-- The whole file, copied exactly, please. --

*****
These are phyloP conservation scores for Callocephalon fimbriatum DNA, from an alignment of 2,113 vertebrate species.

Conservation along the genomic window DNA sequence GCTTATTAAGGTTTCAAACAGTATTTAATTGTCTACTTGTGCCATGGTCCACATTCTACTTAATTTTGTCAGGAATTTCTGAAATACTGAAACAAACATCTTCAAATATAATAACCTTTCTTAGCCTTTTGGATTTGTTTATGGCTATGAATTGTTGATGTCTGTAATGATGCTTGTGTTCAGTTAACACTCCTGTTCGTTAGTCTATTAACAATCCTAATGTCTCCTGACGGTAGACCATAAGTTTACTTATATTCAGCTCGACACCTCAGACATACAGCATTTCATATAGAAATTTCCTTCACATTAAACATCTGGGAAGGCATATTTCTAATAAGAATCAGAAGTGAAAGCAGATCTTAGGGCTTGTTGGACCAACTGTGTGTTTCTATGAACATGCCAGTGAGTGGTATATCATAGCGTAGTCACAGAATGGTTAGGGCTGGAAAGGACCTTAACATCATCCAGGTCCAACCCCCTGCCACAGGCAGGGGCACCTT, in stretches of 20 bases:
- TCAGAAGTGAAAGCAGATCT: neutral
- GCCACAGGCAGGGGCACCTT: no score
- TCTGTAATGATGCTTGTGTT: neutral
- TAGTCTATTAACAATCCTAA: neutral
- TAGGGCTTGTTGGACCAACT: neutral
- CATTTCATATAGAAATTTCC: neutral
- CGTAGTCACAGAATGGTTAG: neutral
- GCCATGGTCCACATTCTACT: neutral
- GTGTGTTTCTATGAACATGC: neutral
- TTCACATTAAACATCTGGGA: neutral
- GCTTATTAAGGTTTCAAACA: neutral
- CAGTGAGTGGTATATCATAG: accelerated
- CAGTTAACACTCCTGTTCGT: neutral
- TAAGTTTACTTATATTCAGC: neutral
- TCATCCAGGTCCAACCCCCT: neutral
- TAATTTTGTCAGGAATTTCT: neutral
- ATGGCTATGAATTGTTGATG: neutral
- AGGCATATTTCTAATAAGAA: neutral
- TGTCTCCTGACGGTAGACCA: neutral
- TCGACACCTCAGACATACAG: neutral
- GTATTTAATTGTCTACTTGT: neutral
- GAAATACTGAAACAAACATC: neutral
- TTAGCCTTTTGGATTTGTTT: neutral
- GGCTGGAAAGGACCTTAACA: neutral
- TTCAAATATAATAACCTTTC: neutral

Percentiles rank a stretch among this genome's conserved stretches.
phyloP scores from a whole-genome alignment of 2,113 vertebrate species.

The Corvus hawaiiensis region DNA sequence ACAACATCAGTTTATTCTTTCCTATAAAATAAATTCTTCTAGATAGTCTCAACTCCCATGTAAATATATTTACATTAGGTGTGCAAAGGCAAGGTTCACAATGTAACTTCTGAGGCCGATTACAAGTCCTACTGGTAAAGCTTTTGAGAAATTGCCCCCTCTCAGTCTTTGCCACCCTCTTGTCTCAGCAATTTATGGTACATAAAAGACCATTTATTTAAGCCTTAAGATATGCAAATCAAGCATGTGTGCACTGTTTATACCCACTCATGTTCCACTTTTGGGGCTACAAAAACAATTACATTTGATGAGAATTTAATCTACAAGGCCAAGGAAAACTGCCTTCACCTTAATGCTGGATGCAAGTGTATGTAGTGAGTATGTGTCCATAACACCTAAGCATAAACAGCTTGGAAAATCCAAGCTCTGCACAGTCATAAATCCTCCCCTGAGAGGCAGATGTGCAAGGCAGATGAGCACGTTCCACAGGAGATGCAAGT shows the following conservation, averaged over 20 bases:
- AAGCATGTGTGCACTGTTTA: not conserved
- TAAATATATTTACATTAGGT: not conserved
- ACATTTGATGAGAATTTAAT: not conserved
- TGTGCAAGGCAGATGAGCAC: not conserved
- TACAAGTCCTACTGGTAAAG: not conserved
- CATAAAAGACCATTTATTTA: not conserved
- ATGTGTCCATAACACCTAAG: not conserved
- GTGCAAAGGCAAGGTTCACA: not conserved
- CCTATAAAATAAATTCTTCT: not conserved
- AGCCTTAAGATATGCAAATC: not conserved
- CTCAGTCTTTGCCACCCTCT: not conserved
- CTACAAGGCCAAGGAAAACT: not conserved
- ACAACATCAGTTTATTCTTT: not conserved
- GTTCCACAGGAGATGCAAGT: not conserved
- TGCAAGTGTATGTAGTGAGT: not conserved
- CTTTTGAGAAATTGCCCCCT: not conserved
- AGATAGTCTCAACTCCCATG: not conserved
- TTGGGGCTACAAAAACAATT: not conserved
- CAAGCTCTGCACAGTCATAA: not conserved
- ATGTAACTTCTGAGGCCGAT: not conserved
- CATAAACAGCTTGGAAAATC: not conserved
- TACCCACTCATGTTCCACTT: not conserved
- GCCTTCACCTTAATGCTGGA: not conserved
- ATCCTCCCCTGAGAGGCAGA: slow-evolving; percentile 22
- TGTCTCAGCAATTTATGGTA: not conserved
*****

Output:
These are phyloP conservation scores for Callocephalon fimbriatum DNA, from an alignment of 2,113 vertebrate species.

Conservation along the genomic window DNA sequence GCTTATTAAGGTTTCAAACAGTATTTAATTGTCTACTTGTGCCATGGTCCACATTCTACTTAATTTTGTCAGGAATTTCTGAAATACTGAAACAAACATCTTCAAATATAATAACCTTTCTTAGCCTTTTGGATTTGTTTATGGCTATGAATTGTTGATGTCTGTAATGATGCTTGTGTTCAGTTAACACTCCTGTTCGTTAGTCTATTAACAATCCTAATGTCTCCTGACGGTAGACCATAAGTTTACTTATATTCAGCTCGACACCTCAGACATACAGCATTTCATATAGAAATTTCCTTCACATTAAACATCTGGGAAGGCATATTTCTAATAAGAATCAGAAGTGAAAGCAGATCTTAGGGCTTGTTGGACCAACTGTGTGTTTCTATGAACATGCCAGTGAGTGGTATATCATAGCGTAGTCACAGAATGGTTAGGGCTGGAAAGGACCTTAACATCATCCAGGTCCAACCCCCTGCCACAGGCAGGGGCACCTT, in stretches of 20 bases:
- TCAGAAGTGAAAGCAGATCT: neutral
- GCCACAGGCAGGGGCACCTT: no score
- TCTGTAATGATGCTTGTGTT: neutral
- TAGTCTATTAACAATCCTAA: neutral
- TAGGGCTTGTTGGACCAACT: neutral
- CATTTCATATAGAAATTTCC: neutral
- CGTAGTCACAGAATGGTTAG: neutral
- GCCATGGTCCACATTCTACT: neutral
- GTGTGTTTCTATGAACATGC: neutral
- TTCACATTAAACATCTGGGA: neutral
- GCTTATTAAGGTTTCAAACA: neutral
- CAGTGAGTGGTATATCATAG: accelerated
- CAGTTAACACTCCTGTTCGT: neutral
- TAAGTTTACTTATATTCAGC: neutral
- TCATCCAGGTCCAACCCCCT: neutral
- TAATTTTGTCAGGAATTTCT: neutral
- ATGGCTATGAATTGTTGATG: neutral
- AGGCATATTTCTAATAAGAA: neutral
- TGTCTCCTGACGGTAGACCA: neutral
- TCGACACCTCAGACATACAG: neutral
- GTATTTAATTGTCTACTTGT: neutral
- GAAATACTGAAACAAACATC: neutral
- TTAGCCTTTTGGATTTGTTT: neutral
- GGCTGGAAAGGACCTTAACA: neutral
- TTCAAATATAATAACCTTTC: neutral

Percentiles rank a stretch among this genome's conserved stretches.
phyloP scores from a whole-genome alignment of 2,113 vertebrate species.

The Corvus hawaiiensis region DNA sequence ACAACATCAGTTTATTCTTTCCTATAAAATAAATTCTTCTAGATAGTCTCAACTCCCATGTAAATATATTTACATTAGGTGTGCAAAGGCAAGGTTCACAATGTAACTTCTGAGGCCGATTACAAGTCCTACTGGTAAAGCTTTTGAGAAATTGCCCCCTCTCAGTCTTTGCCACCCTCTTGTCTCAGCAATTTATGGTACATAAAAGACCATTTATTTAAGCCTTAAGATATGCAAATCAAGCATGTGTGCACTGTTTATACCCACTCATGTTCCACTTTTGGGGCTACAAAAACAATTACATTTGATGAGAATTTAATCTACAAGGCCAAGGAAAACTGCCTTCACCTTAATGCTGGATGCAAGTGTATGTAGTGAGTATGTGTCCATAACACCTAAGCATAAACAGCTTGGAAAATCCAAGCTCTGCACAGTCATAAATCCTCCCCTGAGAGGCAGATGTGCAAGGCAGATGAGCACGTTCCACAGGAGATGCAAGT shows the following conservation, averaged over 20 bases:
- AAGCATGTGTGCACTGTTTA: not conserved
- TAAATATATTTACATTAGGT: not conserved
- ACATTTGATGAGAATTTAAT: not conserved
- TGTGCAAGGCAGATGAGCAC: not conserved
- TACAAGTCCTACTGGTAAAG: not conserved
- CATAAAAGACCATTTATTTA: not conserved
- ATGTGTCCATAACACCTAAG: not conserved
- GTGCAAAGGCAAGGTTCACA: not conserved
- CCTATAAAATAAATTCTTCT: not conserved
- AGCCTTAAGATATGCAAATC: not conserved
- CTCAGTCTTTGCCACCCTCT: not conserved
- CTACAAGGCCAAGGAAAACT: not conserved
- ACAACATCAGTTTATTCTTT: not conserved
- GTTCCACAGGAGATGCAAGT: not conserved
- TGCAAGTGTATGTAGTGAGT: not conserved
- CTTTTGAGAAATTGCCCCCT: not conserved
- AGATAGTCTCAACTCCCATG: not conserved
- TTGGGGCTACAAAAACAATT: not conserved
- CAAGCTCTGCACAGTCATAA: not conserved
- ATGTAACTTCTGAGGCCGAT: not conserved
- CATAAACAGCTTGGAAAATC: not conserved
- TACCCACTCATGTTCCACTT: not conserved
- GCCTTCACCTTAATGCTGGA: not conserved
- ATCCTCCCCTGAGAGGCAGA: slow-evolving; percentile 22
- TGTCTCAGCAATTTATGGTA: not conserved